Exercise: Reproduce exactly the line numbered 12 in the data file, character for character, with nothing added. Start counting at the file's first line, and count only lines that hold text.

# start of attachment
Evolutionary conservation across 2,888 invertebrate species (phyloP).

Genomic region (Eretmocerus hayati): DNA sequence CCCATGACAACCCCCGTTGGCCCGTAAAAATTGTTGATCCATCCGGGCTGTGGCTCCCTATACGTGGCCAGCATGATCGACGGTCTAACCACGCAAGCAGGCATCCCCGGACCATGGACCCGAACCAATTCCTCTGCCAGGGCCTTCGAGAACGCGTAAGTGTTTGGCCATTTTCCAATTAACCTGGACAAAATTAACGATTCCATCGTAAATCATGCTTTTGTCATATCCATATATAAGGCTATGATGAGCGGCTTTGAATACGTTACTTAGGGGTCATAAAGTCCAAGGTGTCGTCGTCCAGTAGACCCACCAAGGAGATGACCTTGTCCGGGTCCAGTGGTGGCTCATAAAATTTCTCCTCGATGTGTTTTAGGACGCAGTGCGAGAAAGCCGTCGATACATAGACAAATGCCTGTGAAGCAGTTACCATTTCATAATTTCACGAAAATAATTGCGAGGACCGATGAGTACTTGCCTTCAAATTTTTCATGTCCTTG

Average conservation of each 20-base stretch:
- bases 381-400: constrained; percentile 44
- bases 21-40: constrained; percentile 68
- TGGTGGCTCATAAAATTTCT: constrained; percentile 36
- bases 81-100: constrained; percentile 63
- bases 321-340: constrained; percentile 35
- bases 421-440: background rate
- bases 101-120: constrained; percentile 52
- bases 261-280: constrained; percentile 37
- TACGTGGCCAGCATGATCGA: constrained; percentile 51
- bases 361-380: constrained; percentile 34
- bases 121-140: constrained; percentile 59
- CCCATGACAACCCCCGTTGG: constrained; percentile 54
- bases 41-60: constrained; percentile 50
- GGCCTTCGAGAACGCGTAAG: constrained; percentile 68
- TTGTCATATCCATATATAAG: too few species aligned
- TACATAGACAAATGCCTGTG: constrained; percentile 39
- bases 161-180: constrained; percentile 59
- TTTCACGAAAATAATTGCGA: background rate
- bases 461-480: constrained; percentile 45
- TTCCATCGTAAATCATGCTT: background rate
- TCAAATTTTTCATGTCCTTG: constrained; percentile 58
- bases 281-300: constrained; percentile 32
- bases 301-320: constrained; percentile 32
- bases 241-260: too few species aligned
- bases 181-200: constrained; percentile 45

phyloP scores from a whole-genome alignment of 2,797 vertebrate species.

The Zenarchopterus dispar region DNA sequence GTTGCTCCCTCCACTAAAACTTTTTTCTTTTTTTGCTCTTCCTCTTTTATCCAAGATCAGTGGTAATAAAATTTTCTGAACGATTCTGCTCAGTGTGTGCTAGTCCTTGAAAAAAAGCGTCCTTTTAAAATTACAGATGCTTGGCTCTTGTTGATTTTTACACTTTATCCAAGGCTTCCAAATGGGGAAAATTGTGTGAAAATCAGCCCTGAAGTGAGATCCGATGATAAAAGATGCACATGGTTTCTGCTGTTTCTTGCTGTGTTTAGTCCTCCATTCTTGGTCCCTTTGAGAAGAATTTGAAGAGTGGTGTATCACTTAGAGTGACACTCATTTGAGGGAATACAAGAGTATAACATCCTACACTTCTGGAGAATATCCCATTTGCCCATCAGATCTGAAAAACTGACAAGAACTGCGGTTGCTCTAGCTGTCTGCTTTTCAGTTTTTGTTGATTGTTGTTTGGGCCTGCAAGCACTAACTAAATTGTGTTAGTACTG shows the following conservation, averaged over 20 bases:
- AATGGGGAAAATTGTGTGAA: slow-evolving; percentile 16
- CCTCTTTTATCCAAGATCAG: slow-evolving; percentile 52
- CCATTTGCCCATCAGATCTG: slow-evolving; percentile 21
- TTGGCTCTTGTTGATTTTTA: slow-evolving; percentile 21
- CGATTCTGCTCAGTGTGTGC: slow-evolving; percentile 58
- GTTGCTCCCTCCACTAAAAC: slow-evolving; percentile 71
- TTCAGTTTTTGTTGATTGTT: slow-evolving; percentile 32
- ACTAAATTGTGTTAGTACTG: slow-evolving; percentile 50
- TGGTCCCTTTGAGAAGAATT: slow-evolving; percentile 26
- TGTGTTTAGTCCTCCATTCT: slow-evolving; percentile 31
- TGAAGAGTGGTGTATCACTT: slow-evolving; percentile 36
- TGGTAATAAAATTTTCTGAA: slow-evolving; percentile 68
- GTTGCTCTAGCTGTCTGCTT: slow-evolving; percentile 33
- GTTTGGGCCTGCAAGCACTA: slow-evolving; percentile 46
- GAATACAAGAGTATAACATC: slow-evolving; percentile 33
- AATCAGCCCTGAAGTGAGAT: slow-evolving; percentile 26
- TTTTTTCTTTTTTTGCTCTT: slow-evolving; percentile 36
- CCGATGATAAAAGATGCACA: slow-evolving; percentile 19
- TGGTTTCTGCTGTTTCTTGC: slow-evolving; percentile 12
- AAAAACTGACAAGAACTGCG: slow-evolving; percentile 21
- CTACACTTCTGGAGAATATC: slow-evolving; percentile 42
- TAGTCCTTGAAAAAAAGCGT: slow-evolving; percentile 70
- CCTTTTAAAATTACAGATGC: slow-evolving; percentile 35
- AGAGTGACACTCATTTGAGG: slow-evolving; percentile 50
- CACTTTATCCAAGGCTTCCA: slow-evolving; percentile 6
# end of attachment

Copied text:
- TACGTGGCCAGCATGATCGA: constrained; percentile 51